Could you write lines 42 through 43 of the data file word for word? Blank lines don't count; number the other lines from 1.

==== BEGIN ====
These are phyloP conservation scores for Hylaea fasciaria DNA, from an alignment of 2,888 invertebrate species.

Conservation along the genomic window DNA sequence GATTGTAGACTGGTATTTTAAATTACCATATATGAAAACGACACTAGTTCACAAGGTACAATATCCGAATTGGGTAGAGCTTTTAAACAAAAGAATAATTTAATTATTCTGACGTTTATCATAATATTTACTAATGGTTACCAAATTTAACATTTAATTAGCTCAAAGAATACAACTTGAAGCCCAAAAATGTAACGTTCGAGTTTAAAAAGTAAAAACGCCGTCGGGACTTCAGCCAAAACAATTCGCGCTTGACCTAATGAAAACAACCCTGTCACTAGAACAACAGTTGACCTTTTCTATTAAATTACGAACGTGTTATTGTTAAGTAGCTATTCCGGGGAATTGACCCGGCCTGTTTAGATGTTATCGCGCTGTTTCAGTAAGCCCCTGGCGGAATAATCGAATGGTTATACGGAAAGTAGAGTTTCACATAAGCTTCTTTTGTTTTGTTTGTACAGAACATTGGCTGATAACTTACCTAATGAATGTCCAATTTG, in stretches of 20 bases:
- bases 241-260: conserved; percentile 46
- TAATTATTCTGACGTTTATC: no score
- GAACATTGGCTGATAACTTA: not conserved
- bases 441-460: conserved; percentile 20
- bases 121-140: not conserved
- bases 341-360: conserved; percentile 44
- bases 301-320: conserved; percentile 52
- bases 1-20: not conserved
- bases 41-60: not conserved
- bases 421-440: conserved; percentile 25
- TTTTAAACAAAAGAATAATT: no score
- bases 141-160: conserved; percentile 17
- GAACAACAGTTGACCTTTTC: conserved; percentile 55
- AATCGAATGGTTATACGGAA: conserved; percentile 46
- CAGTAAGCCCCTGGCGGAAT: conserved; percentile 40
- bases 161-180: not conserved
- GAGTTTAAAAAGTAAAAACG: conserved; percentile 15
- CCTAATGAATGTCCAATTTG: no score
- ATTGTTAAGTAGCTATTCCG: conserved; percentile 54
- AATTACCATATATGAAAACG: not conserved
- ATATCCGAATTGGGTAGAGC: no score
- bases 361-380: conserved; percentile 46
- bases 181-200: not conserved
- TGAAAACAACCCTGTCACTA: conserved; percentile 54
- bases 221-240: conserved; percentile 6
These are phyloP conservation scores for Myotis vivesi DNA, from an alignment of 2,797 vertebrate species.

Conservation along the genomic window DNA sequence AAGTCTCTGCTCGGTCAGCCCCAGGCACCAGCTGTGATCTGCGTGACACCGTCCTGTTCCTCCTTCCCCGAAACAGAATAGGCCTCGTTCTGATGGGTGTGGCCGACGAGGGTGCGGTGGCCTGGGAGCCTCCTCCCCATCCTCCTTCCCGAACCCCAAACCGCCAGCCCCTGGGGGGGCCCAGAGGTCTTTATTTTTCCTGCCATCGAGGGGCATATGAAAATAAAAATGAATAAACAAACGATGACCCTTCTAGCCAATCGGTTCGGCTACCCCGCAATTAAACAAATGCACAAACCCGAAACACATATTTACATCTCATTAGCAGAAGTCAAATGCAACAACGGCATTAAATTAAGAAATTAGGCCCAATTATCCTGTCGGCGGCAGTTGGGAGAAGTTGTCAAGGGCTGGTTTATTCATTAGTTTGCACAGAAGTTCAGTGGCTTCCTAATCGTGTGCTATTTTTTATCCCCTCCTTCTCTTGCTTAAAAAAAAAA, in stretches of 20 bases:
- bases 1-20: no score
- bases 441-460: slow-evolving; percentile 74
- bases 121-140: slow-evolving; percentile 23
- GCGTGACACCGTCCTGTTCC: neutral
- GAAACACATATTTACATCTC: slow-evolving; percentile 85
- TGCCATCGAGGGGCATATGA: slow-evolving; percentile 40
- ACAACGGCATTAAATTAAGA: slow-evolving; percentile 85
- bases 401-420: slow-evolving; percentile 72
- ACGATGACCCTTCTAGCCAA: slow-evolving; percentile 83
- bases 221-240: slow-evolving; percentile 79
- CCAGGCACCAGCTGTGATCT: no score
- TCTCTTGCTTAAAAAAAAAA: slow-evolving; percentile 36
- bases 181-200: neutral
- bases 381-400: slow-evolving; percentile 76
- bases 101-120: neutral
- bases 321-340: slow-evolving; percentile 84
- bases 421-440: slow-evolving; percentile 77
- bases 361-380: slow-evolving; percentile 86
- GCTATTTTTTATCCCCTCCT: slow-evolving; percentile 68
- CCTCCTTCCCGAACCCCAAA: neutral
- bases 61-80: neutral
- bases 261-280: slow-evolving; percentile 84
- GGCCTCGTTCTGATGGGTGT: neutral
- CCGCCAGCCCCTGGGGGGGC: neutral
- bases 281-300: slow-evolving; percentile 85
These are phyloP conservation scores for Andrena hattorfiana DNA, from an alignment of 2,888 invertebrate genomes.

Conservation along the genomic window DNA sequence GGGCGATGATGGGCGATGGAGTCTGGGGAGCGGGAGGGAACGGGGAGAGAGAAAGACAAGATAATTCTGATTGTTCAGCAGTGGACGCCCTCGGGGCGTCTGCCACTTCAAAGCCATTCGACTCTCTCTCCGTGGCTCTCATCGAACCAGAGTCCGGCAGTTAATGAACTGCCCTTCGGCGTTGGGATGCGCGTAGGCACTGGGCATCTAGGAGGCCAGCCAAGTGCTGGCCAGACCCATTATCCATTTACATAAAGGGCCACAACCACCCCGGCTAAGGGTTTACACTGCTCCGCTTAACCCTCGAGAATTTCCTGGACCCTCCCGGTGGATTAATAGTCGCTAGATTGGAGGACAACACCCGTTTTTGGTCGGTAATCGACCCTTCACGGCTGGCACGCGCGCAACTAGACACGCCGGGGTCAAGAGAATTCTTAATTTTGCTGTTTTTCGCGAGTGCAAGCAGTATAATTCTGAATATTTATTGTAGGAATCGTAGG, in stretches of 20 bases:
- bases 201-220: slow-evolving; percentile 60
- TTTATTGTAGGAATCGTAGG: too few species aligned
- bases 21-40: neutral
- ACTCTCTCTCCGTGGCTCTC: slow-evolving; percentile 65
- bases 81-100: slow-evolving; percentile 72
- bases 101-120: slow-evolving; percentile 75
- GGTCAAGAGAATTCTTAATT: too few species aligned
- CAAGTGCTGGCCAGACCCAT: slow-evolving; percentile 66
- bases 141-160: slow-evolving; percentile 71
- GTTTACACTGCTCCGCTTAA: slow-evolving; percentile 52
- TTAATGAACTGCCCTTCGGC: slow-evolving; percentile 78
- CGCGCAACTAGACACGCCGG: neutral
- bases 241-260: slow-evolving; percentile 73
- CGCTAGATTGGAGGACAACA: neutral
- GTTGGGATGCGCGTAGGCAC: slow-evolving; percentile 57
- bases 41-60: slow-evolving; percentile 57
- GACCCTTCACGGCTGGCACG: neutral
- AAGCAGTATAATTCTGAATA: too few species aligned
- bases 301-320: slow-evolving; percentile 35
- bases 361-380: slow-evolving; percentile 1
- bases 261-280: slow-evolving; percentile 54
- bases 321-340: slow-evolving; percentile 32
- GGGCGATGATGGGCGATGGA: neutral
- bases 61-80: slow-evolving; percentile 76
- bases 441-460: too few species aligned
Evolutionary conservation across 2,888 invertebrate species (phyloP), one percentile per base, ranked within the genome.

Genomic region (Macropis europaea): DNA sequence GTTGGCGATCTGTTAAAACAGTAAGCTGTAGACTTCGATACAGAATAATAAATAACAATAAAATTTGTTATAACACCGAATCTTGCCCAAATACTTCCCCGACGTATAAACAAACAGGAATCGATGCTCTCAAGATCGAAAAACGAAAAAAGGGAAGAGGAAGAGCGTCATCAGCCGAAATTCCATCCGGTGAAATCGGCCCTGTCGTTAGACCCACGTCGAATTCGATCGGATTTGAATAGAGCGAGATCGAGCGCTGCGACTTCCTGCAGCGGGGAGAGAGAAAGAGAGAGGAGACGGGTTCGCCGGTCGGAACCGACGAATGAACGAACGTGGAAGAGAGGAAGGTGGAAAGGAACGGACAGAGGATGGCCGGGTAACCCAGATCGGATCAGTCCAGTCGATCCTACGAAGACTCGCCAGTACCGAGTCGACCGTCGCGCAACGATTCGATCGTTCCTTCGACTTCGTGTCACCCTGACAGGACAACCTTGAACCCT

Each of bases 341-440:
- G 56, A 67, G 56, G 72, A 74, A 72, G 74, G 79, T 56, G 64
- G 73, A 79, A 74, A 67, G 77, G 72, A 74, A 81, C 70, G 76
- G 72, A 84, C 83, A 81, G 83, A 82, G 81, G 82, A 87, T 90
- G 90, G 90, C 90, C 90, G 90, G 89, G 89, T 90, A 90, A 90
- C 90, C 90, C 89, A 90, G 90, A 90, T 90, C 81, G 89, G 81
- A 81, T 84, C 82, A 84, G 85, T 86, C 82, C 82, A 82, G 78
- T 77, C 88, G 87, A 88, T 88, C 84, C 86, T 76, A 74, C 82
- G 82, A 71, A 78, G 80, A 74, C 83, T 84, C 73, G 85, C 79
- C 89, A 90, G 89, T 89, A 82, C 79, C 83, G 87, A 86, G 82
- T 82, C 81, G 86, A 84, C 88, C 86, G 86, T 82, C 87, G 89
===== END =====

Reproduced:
- bases 181-200: neutral
- bases 381-400: slow-evolving; percentile 76